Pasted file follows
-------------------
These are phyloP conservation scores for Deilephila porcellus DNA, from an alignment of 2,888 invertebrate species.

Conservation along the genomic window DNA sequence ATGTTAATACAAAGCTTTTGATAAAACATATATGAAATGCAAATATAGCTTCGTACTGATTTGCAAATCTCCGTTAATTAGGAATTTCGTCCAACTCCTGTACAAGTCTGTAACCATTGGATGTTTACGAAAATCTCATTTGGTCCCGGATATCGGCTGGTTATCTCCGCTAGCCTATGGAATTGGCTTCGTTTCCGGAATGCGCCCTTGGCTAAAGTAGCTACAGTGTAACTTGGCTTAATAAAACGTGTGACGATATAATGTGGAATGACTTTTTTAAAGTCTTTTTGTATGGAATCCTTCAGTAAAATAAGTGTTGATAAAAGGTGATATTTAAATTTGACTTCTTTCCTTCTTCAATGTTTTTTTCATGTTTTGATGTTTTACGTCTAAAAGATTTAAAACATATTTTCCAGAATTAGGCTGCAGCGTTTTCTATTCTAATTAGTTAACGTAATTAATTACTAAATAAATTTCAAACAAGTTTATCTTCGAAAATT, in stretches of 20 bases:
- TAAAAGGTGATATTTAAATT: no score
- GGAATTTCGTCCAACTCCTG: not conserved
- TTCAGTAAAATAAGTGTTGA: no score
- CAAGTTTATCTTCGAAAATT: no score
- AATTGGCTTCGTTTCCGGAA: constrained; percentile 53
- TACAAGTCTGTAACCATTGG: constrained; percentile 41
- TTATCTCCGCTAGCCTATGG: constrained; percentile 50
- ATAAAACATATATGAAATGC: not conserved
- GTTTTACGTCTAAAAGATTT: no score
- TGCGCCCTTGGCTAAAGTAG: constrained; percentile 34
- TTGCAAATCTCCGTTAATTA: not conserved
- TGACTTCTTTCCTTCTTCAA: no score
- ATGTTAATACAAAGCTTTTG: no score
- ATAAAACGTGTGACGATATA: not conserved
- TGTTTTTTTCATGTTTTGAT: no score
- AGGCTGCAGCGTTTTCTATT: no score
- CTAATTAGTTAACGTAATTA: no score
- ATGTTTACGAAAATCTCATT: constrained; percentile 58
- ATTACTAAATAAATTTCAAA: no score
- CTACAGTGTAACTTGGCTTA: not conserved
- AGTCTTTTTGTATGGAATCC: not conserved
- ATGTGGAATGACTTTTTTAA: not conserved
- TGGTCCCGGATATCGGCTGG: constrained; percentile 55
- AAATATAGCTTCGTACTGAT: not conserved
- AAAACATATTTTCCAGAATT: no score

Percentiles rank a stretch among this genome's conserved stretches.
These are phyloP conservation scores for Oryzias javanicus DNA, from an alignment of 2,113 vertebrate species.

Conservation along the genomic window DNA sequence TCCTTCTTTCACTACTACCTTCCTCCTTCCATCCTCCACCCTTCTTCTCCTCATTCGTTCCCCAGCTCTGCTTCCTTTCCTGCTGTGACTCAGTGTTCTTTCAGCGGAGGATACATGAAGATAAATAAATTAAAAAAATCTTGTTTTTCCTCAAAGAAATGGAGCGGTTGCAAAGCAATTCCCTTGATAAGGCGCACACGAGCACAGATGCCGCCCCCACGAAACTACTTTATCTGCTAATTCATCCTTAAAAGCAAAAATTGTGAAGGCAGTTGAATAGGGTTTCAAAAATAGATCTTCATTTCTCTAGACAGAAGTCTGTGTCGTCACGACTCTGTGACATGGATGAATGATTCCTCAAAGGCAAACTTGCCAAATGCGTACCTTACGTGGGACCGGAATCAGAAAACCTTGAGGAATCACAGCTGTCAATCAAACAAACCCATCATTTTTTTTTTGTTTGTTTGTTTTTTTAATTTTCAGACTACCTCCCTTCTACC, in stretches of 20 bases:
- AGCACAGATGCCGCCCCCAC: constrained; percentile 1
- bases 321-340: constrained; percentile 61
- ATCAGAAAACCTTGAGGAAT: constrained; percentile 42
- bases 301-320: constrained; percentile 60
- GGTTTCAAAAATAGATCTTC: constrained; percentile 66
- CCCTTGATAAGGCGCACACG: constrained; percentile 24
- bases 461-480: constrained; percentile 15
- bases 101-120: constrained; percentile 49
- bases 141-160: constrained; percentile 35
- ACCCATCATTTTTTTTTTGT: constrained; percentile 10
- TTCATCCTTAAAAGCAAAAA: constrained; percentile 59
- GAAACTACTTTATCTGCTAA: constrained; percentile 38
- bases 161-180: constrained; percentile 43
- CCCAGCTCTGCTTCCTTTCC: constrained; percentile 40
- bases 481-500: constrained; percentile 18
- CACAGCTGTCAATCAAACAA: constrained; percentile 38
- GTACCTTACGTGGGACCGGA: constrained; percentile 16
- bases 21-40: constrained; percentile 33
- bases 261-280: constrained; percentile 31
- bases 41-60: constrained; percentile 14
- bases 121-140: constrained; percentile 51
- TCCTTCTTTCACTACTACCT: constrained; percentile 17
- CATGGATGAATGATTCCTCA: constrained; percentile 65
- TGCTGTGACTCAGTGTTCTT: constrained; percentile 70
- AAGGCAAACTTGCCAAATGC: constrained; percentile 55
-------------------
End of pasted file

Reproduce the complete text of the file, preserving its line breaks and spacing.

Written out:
These are phyloP conservation scores for Deilephila porcellus DNA, from an alignment of 2,888 invertebrate species.

Conservation along the genomic window DNA sequence ATGTTAATACAAAGCTTTTGATAAAACATATATGAAATGCAAATATAGCTTCGTACTGATTTGCAAATCTCCGTTAATTAGGAATTTCGTCCAACTCCTGTACAAGTCTGTAACCATTGGATGTTTACGAAAATCTCATTTGGTCCCGGATATCGGCTGGTTATCTCCGCTAGCCTATGGAATTGGCTTCGTTTCCGGAATGCGCCCTTGGCTAAAGTAGCTACAGTGTAACTTGGCTTAATAAAACGTGTGACGATATAATGTGGAATGACTTTTTTAAAGTCTTTTTGTATGGAATCCTTCAGTAAAATAAGTGTTGATAAAAGGTGATATTTAAATTTGACTTCTTTCCTTCTTCAATGTTTTTTTCATGTTTTGATGTTTTACGTCTAAAAGATTTAAAACATATTTTCCAGAATTAGGCTGCAGCGTTTTCTATTCTAATTAGTTAACGTAATTAATTACTAAATAAATTTCAAACAAGTTTATCTTCGAAAATT, in stretches of 20 bases:
- TAAAAGGTGATATTTAAATT: no score
- GGAATTTCGTCCAACTCCTG: not conserved
- TTCAGTAAAATAAGTGTTGA: no score
- CAAGTTTATCTTCGAAAATT: no score
- AATTGGCTTCGTTTCCGGAA: constrained; percentile 53
- TACAAGTCTGTAACCATTGG: constrained; percentile 41
- TTATCTCCGCTAGCCTATGG: constrained; percentile 50
- ATAAAACATATATGAAATGC: not conserved
- GTTTTACGTCTAAAAGATTT: no score
- TGCGCCCTTGGCTAAAGTAG: constrained; percentile 34
- TTGCAAATCTCCGTTAATTA: not conserved
- TGACTTCTTTCCTTCTTCAA: no score
- ATGTTAATACAAAGCTTTTG: no score
- ATAAAACGTGTGACGATATA: not conserved
- TGTTTTTTTCATGTTTTGAT: no score
- AGGCTGCAGCGTTTTCTATT: no score
- CTAATTAGTTAACGTAATTA: no score
- ATGTTTACGAAAATCTCATT: constrained; percentile 58
- ATTACTAAATAAATTTCAAA: no score
- CTACAGTGTAACTTGGCTTA: not conserved
- AGTCTTTTTGTATGGAATCC: not conserved
- ATGTGGAATGACTTTTTTAA: not conserved
- TGGTCCCGGATATCGGCTGG: constrained; percentile 55
- AAATATAGCTTCGTACTGAT: not conserved
- AAAACATATTTTCCAGAATT: no score

Percentiles rank a stretch among this genome's conserved stretches.
These are phyloP conservation scores for Oryzias javanicus DNA, from an alignment of 2,113 vertebrate species.

Conservation along the genomic window DNA sequence TCCTTCTTTCACTACTACCTTCCTCCTTCCATCCTCCACCCTTCTTCTCCTCATTCGTTCCCCAGCTCTGCTTCCTTTCCTGCTGTGACTCAGTGTTCTTTCAGCGGAGGATACATGAAGATAAATAAATTAAAAAAATCTTGTTTTTCCTCAAAGAAATGGAGCGGTTGCAAAGCAATTCCCTTGATAAGGCGCACACGAGCACAGATGCCGCCCCCACGAAACTACTTTATCTGCTAATTCATCCTTAAAAGCAAAAATTGTGAAGGCAGTTGAATAGGGTTTCAAAAATAGATCTTCATTTCTCTAGACAGAAGTCTGTGTCGTCACGACTCTGTGACATGGATGAATGATTCCTCAAAGGCAAACTTGCCAAATGCGTACCTTACGTGGGACCGGAATCAGAAAACCTTGAGGAATCACAGCTGTCAATCAAACAAACCCATCATTTTTTTTTTGTTTGTTTGTTTTTTTAATTTTCAGACTACCTCCCTTCTACC, in stretches of 20 bases:
- AGCACAGATGCCGCCCCCAC: constrained; percentile 1
- bases 321-340: constrained; percentile 61
- ATCAGAAAACCTTGAGGAAT: constrained; percentile 42
- bases 301-320: constrained; percentile 60
- GGTTTCAAAAATAGATCTTC: constrained; percentile 66
- CCCTTGATAAGGCGCACACG: constrained; percentile 24
- bases 461-480: constrained; percentile 15
- bases 101-120: constrained; percentile 49
- bases 141-160: constrained; percentile 35
- ACCCATCATTTTTTTTTTGT: constrained; percentile 10
- TTCATCCTTAAAAGCAAAAA: constrained; percentile 59
- GAAACTACTTTATCTGCTAA: constrained; percentile 38
- bases 161-180: constrained; percentile 43
- CCCAGCTCTGCTTCCTTTCC: constrained; percentile 40
- bases 481-500: constrained; percentile 18
- CACAGCTGTCAATCAAACAA: constrained; percentile 38
- GTACCTTACGTGGGACCGGA: constrained; percentile 16
- bases 21-40: constrained; percentile 33
- bases 261-280: constrained; percentile 31
- bases 41-60: constrained; percentile 14
- bases 121-140: constrained; percentile 51
- TCCTTCTTTCACTACTACCT: constrained; percentile 17
- CATGGATGAATGATTCCTCA: constrained; percentile 65
- TGCTGTGACTCAGTGTTCTT: constrained; percentile 70
- AAGGCAAACTTGCCAAATGC: constrained; percentile 55